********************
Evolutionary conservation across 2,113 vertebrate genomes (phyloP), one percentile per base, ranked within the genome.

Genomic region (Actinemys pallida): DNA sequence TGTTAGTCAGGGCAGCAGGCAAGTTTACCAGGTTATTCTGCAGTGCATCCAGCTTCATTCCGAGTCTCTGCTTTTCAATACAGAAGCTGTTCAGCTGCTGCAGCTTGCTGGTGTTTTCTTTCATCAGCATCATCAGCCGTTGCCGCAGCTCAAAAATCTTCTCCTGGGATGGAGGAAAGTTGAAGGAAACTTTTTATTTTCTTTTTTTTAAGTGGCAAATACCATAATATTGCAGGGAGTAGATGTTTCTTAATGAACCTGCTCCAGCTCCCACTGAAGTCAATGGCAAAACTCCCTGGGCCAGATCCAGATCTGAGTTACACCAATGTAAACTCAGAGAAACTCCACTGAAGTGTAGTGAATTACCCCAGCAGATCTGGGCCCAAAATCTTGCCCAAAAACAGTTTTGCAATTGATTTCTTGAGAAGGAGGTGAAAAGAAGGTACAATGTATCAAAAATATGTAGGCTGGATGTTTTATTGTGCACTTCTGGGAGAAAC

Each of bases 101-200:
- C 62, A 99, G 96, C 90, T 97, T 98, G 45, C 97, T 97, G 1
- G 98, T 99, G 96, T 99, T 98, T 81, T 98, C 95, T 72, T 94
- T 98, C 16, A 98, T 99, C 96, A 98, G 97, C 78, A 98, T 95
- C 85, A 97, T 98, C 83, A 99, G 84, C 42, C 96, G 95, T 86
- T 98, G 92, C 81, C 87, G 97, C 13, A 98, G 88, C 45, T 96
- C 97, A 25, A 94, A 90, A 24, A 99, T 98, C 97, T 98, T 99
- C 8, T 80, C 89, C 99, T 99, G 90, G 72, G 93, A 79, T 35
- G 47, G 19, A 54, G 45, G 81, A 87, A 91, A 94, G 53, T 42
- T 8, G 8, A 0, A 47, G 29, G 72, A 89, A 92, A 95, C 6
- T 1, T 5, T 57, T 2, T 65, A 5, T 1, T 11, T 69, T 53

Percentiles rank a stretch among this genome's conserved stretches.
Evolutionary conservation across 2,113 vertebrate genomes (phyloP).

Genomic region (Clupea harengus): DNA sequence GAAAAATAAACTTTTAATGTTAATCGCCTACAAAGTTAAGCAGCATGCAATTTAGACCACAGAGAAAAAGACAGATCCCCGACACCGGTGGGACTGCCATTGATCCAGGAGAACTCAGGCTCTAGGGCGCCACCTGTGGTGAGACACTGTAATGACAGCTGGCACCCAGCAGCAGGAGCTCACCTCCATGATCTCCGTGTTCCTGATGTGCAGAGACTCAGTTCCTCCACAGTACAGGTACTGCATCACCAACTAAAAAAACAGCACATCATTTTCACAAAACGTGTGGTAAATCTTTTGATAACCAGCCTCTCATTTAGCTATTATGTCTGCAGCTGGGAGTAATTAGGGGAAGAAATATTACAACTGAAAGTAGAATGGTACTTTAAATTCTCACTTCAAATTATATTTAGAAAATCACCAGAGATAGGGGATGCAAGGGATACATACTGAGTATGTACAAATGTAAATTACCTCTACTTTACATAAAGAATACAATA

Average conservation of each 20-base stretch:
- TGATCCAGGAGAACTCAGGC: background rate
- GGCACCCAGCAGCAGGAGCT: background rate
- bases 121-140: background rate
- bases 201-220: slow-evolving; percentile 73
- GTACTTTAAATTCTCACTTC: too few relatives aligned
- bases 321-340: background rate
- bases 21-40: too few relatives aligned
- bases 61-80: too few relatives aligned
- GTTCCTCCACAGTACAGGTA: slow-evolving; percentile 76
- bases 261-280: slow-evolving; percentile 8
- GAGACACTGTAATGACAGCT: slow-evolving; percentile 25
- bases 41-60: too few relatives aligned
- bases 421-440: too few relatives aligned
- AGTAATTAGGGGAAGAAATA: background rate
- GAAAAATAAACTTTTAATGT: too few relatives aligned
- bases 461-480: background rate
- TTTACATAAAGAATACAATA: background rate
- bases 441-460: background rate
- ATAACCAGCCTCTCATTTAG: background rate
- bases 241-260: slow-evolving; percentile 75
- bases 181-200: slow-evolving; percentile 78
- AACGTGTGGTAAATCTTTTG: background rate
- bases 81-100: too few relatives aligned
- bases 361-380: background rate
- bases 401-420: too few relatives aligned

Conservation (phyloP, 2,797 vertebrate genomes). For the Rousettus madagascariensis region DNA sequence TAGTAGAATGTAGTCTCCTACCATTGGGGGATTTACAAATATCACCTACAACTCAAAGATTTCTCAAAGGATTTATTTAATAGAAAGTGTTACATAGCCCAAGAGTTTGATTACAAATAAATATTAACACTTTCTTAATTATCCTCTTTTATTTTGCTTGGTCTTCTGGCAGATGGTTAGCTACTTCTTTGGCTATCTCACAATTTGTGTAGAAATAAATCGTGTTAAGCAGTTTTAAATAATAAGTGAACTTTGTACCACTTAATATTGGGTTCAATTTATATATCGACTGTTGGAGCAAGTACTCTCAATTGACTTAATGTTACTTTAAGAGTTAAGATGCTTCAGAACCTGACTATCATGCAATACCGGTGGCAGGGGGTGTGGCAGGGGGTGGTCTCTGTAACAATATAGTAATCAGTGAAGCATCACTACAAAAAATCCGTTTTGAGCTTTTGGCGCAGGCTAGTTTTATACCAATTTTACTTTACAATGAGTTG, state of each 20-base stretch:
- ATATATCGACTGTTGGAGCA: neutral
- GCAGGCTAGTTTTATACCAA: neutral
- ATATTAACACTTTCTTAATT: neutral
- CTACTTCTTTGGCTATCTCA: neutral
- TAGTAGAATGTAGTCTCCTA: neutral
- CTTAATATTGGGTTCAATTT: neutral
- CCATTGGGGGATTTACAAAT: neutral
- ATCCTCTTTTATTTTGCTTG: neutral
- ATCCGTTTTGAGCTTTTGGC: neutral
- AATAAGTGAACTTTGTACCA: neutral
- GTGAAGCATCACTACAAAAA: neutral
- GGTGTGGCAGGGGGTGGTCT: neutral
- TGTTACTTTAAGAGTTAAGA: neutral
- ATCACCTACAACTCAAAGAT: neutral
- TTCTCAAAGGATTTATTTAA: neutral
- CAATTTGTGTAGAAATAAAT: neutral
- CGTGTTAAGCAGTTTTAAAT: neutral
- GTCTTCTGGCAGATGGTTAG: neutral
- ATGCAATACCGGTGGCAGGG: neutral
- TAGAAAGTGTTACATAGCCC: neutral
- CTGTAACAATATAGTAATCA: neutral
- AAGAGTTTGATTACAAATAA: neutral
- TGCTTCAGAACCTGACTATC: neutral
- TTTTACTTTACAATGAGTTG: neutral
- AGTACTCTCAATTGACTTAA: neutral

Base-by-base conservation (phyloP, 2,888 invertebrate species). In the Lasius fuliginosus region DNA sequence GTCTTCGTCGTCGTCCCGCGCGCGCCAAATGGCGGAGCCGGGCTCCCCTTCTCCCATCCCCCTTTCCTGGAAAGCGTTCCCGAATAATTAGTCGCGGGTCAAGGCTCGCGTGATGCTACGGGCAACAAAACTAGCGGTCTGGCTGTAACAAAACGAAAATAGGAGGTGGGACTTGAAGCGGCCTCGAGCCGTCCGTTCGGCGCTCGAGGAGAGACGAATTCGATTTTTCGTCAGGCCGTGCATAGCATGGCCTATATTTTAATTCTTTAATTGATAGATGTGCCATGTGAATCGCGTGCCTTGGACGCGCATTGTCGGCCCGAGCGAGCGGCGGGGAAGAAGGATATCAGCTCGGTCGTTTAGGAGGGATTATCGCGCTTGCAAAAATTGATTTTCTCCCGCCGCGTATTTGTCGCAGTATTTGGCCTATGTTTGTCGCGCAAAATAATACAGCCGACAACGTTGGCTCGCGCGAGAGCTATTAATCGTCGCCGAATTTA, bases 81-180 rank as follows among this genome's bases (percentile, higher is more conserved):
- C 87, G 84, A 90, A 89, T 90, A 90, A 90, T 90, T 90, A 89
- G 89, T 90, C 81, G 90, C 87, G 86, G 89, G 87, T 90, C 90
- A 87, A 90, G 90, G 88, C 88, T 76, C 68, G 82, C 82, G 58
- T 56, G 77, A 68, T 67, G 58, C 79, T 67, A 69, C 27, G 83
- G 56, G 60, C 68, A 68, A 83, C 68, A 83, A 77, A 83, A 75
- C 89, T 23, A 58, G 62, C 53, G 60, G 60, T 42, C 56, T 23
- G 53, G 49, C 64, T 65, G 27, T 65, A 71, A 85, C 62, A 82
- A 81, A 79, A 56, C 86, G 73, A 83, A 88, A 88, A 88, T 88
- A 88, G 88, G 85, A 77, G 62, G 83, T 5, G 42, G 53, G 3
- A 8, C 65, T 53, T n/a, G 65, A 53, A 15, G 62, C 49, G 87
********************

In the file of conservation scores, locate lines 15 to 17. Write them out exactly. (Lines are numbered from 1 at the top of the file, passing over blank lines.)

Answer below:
Evolutionary conservation across 2,113 vertebrate genomes (phyloP).

Genomic region (Clupea harengus): DNA sequence GAAAAATAAACTTTTAATGTTAATCGCCTACAAAGTTAAGCAGCATGCAATTTAGACCACAGAGAAAAAGACAGATCCCCGACACCGGTGGGACTGCCATTGATCCAGGAGAACTCAGGCTCTAGGGCGCCACCTGTGGTGAGACACTGTAATGACAGCTGGCACCCAGCAGCAGGAGCTCACCTCCATGATCTCCGTGTTCCTGATGTGCAGAGACTCAGTTCCTCCACAGTACAGGTACTGCATCACCAACTAAAAAAACAGCACATCATTTTCACAAAACGTGTGGTAAATCTTTTGATAACCAGCCTCTCATTTAGCTATTATGTCTGCAGCTGGGAGTAATTAGGGGAAGAAATATTACAACTGAAAGTAGAATGGTACTTTAAATTCTCACTTCAAATTATATTTAGAAAATCACCAGAGATAGGGGATGCAAGGGATACATACTGAGTATGTACAAATGTAAATTACCTCTACTTTACATAAAGAATACAATA

Average conservation of each 20-base stretch: